“Agriculture contributes 33% of all the emissions of the world. And we can’t get to net zero — we don’t get this job done — unless agriculture is front and center as part of the solution.” So says John Kerry, President Joe Biden’s climate czar, in a video shared on the social media platform X (formally Twitter).
As I said many times before, no one outside of agriculture seems to understand the carbon cycle as it relates to agriculture. Even when “industrialized,” I’ve argued that corn is a net carbon sink, and a huge wealth generator for the economy.
Using the 160 bushel corn crop I used in a previous article, how much CO2 is cycled through the corn plant and into plant and animal tissue (including humans), and into the soil through roots and fodder?
Who said this?
“Agriculture contributes about 33% of all the emissions of the world. And we can’t get to net zero – we don’t get this job done -unless agriculture is front & center as part of the solution.”
He wants to destroy agriculture 🤬 The very fabric of America! pic.twitter.com/zcWKDS61Bk
— Thomas O’Connor ’62 baby, #GodBlessAmerica 🇺🇲 (@TheyCallMeTomO1) May 31, 2023
The CO2 molecule contains one atom of carbon and two of oxygen. Oxygen is heavier than carbon, so a pound of CO2 contains 4.32 ounces of carbon and 11.68 ounces oxygen. Put another way, CO2 is (by weight) 27 percent carbon and 73 percent oxygen. So a ton of CO2 contains 540 pounds of carbon and 1,460 pounds of oxygen. When (during photosynthesis) plants consume a ton of CO2 from the atmosphere, they sink 540 pounds of carbon into plant tissue and release 1,460 pounds of oxygen to the atmosphere. (During the night some of that carbon is converted back to CO2 trough respiration. For the moment, ignore that.)
A barrel of crude oil weighs approximately 300 pounds. The rule of thumb is you multiply the weight of a fuel by 3.15 to calculate the amount of CO2 that will be produced when burned. Therefore, burning a barrel of oil will result in 945 pounds of CO2 released to the atmosphere. Reversing that means photosynthesizing the energy equivalent of a barrel of crude oil removed 945 pounds of CO2 from the atmosphere.
In that previous piece, we learned a 160 bushel corn crop can capture, net of respiration, the energy equivalent of 21.3 barrels of crude oil. That amounts to just over 10 tons of CO2 removed by one acre of corn. Applied to 90 million acres means, theoretically, the U.S. corn crop can remove 900 million tons of CO2 from the atmosphere, incorporate 243 million tons of carbon into plant tissue, and release 657 million tons of oxygen into the atmosphere. It took the equivalent of 1.2 barrels of fossil oil energy per acre to grow the corn, for a total input of 108 million barrels, which, if all that energy came from fossil fuel (some would have been electrical energy supplied by hydro, wind, solar, or nuclear) would have released 52 million tons of fossil CO2. Net CO2 removed, then, would be 842 tons. The carbon removed and incorporated into plant tissue would be 277 tons, and the oxygen released from its carbon bond would be 615 tons.
Most of the 842 tons of captured carbon will eventually be returned to the atmosphere. In 2020, 27 percent of the crop was converted to ethanol, mixed with gasoline, and burned in cars. Nearly 40 percent was used directly as feed, and an additional 7 percent was fed as distiller’s grain, a high protein byproduct of ethanol production. Some of the carbon fed to ruminants will be returned as methane, a climate warming chemical 80 times more potent than CO2. But methane, CH4, eventually degrades to CO2 and water.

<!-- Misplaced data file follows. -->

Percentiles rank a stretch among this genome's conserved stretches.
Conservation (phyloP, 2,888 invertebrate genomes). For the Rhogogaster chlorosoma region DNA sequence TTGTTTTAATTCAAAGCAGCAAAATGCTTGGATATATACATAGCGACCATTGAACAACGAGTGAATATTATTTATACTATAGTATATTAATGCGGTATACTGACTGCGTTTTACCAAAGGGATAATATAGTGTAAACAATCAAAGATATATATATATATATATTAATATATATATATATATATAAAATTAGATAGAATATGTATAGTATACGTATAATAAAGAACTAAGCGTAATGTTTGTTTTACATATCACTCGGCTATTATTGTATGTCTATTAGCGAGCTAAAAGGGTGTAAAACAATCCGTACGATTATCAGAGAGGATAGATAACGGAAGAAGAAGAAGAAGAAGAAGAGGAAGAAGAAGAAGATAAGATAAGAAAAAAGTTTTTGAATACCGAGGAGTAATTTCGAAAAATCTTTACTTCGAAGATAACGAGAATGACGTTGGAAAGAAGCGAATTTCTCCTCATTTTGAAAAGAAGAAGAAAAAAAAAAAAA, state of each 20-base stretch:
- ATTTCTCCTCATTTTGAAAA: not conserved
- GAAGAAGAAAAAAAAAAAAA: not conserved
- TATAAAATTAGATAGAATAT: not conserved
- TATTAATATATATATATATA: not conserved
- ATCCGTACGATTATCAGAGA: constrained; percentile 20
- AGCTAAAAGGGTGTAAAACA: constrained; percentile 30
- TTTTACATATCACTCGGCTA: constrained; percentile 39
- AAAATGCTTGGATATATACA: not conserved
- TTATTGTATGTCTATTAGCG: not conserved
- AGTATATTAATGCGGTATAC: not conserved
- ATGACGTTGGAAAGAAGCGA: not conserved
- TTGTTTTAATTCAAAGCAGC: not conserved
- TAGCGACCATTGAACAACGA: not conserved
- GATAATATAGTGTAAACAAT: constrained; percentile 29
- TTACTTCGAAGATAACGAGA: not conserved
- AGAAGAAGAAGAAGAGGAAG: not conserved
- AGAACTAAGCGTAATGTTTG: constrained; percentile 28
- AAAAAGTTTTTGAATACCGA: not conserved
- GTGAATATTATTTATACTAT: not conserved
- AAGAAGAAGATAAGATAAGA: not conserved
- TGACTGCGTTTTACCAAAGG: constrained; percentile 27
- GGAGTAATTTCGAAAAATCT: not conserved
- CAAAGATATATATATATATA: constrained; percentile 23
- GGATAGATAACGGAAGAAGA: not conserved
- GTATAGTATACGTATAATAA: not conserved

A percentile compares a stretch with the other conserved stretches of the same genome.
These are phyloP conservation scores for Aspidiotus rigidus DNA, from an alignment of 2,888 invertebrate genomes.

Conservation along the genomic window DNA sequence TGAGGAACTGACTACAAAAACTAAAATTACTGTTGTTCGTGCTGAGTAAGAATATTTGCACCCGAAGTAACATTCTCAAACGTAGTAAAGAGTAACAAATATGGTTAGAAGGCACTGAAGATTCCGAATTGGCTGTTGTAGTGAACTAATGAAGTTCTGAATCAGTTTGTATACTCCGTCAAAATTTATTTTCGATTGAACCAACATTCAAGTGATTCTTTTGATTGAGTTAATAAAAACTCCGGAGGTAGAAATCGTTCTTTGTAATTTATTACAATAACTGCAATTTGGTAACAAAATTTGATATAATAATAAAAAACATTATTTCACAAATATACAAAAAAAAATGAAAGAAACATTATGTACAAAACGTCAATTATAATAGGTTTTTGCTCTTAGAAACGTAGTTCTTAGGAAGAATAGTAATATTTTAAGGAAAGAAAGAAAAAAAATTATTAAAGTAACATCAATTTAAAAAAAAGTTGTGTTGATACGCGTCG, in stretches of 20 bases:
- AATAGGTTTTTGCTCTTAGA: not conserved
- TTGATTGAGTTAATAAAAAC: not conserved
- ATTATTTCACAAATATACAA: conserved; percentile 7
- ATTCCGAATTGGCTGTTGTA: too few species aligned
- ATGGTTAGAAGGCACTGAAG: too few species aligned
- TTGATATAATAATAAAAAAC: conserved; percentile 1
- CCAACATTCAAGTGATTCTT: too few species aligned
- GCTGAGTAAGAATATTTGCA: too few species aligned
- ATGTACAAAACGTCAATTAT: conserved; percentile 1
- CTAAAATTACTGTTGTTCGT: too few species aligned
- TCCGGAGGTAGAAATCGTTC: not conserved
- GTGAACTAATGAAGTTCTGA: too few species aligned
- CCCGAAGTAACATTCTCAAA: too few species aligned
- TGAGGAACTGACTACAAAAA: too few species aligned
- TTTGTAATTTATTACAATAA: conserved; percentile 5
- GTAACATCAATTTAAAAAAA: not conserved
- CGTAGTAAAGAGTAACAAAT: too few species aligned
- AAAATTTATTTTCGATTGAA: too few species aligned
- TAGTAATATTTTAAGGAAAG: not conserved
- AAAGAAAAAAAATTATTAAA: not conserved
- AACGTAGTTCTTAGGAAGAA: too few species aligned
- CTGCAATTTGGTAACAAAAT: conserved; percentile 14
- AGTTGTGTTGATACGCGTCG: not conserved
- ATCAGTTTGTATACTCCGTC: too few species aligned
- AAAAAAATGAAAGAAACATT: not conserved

As there have been ruminants of some kind (buffalo, deer, elk, antelope, wildebeests, camels, etc.) consuming grass and belching methane for thousands of years, adding to the historic load of methane in the atmosphere from animals in the present age is likely minimal to none. Remaining uses were 17 percent for exports, and 9 percent for human food and industrial uses.
The above uses are all from the grain portion of the crop. The fodder and roots account for 55 percent of the CO2 captured, or 495 million tons (0.55 times 900). About 90 percent of that tonnage will be returned to the atmosphere in a few years. The 10 percent balance will become humus, which decays so slowly it is considered a carbon sink. So the release of 52 million tons of fossil CO2 has been nearly replaced by the humus developed from the fodder and roots.
The growing of a 160 bushel corn crop is essentially carbon neutral. A slightly higher yield and the crop becomes a net carbon sink. Two hundred bushel corn crops are not uncommon.
The foregoing calculations are supported by NASA research and data from Michigan State University. In 2013, NASA did florescent measurements over the Corn Belt in July that indicated crops were photosynthesizing at a pace 40 present greater than the Amazon rain forest. July only, not the rest of the year. Michigan State University released calculations in 2007 that showed an acre of corn can remove 16 tons of CO2 per acre per year.
Based on their calculations, the Climate Exchange program in Michigan allows payments to farmers — who follow certain practices such as no-till — for sequestering up to 0.6 tons of CO2 equivalent per acre per year.
Jack DeWitt is a farmer-agronomist with farming experience that spans the decades since the end of horse farming to the age of GPS and precision farming. He recounts all and predicts how we can have a future world with abundant food in his book “World Food Unlimited.” A version of this article was republished from Agri-Times Northwest with permission.